If we want the Chinese to listen, we must stop buying Chinese products, whether from a Chinese firm or a proxy front.

 

The last few days have been very disturbing both in terms of the newsflow, and our responses as a nation in very different ways.

The clash with the Chinese PLA at Point 14, Galwan valley, Ladakh, resulted in the loss of 20 of our armymen, and produced an outraged “stop buying Chinese products” sentiment. Yet, the ashes had barely cooled down when Amazon held a flash sale of the Chinese company “Xiomi” mobile handsets on the same night, and guess what: it was completely sold out in minutes.

These buyers were driven by greed and contempt for any national values, and were hoping that the anonymity of the internet would hide their being named and shamed, or worse, could not care less.

Yet, the same social environment has bred and produced two outstanding examples of national duty above personal risk. The soldiers of the Bihar and Punjab regiments who selflessly took on the enemy and made the supreme sacrifice, and the frontline health workers and doctors handling the Covid-19pandemic, who overcome their own fears and the insecurity of their familiesto selflessly treat the infected with or without protective clothing.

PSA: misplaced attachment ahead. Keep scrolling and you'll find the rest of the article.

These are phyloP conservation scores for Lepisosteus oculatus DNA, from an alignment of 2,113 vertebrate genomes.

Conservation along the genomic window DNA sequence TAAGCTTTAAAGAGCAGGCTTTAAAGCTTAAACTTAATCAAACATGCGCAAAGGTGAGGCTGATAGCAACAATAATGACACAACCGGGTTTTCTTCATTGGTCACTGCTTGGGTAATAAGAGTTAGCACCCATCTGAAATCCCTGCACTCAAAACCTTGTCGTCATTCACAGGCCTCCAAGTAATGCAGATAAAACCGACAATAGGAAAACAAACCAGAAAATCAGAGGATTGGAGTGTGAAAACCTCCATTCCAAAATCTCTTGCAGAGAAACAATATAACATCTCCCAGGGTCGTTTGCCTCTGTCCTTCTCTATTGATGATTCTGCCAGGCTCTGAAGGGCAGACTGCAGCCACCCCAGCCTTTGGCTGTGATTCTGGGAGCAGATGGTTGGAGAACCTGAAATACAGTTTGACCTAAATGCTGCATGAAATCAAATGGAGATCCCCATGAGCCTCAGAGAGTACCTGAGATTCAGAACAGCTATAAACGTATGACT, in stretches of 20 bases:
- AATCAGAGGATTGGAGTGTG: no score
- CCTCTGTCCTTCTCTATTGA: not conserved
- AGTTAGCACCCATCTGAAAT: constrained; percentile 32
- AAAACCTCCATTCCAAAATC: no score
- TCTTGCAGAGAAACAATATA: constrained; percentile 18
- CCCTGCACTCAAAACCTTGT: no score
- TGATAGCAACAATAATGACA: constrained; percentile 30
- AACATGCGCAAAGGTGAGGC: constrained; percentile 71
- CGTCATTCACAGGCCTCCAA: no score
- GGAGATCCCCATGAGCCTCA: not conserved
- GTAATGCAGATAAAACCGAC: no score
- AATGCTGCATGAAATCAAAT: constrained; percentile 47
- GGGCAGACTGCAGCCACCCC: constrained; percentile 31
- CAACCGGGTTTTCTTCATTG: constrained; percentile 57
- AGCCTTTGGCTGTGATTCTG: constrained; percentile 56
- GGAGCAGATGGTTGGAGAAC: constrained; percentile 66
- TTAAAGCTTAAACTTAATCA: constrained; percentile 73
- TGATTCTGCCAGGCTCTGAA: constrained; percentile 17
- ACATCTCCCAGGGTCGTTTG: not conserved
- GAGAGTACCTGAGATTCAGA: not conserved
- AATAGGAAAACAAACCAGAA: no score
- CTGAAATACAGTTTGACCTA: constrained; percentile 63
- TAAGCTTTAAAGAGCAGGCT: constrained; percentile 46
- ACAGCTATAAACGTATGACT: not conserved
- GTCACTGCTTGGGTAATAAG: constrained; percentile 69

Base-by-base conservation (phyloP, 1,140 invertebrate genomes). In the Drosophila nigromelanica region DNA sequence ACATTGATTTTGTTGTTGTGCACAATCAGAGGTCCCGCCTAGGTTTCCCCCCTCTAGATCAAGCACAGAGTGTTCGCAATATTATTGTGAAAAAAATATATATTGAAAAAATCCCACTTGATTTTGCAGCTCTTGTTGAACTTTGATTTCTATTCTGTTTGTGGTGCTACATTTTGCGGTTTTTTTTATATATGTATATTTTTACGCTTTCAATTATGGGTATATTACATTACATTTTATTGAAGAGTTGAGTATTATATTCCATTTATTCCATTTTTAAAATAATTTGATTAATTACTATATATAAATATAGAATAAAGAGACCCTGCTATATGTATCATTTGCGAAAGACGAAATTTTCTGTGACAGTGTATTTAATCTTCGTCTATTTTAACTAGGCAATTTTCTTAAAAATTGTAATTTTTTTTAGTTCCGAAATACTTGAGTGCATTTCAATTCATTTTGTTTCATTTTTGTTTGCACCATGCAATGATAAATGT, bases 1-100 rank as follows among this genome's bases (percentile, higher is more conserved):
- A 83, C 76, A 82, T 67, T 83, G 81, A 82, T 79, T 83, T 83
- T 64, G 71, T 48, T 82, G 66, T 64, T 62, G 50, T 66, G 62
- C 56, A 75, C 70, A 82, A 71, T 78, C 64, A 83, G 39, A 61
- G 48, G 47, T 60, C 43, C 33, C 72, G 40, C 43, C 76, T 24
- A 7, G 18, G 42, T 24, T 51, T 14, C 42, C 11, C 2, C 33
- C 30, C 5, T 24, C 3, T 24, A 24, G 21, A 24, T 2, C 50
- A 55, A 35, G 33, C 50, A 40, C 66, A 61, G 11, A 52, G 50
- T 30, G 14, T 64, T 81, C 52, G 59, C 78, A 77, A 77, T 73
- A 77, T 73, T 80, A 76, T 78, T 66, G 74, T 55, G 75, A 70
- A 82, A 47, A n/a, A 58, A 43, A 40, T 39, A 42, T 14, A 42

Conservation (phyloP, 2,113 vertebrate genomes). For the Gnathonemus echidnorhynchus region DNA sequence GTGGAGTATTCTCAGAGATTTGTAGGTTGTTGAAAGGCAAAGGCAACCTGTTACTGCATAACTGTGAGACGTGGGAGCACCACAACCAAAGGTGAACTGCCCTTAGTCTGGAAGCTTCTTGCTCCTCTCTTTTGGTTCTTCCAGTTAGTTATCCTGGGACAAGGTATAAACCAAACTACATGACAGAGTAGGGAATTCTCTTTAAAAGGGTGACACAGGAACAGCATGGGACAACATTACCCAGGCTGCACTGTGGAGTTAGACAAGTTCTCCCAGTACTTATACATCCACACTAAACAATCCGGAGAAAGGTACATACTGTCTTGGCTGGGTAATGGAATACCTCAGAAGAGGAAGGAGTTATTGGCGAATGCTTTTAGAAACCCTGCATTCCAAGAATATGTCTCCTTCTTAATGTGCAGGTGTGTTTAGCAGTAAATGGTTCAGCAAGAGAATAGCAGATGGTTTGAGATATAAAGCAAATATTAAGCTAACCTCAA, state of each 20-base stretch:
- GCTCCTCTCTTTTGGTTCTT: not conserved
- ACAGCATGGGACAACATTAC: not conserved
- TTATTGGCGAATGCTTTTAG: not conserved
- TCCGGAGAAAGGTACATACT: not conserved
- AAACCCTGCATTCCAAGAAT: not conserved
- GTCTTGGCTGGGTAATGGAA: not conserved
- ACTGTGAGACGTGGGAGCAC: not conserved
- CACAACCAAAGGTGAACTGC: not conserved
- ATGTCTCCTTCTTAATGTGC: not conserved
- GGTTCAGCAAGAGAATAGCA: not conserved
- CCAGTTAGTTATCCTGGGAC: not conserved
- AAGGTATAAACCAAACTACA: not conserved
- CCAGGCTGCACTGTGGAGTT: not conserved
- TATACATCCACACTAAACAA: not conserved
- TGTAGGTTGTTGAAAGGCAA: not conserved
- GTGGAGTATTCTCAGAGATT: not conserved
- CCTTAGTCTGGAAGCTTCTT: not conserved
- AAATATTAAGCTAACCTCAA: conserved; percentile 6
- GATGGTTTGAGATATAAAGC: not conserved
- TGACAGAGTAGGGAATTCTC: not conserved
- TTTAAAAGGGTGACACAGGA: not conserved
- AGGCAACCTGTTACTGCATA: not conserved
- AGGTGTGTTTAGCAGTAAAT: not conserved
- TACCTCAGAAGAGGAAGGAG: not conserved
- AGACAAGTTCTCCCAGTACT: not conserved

The dichotomy is that there are so many instances of these selfless workers being attacked by patients, being misbehaved with, or being shunned by their neighbours who fear getting infected, yet they go to work daily, saving lives and putting the negatives out of mind. It is also ironic that isolated retired army officers ostensibly now mercenaries on hire on behalf of vested interests, keep spouting anti-Army and anti-government sentiment. For men who probably wore their uniforms with honour, their best defence is immaturity, professional frustration and poor timing.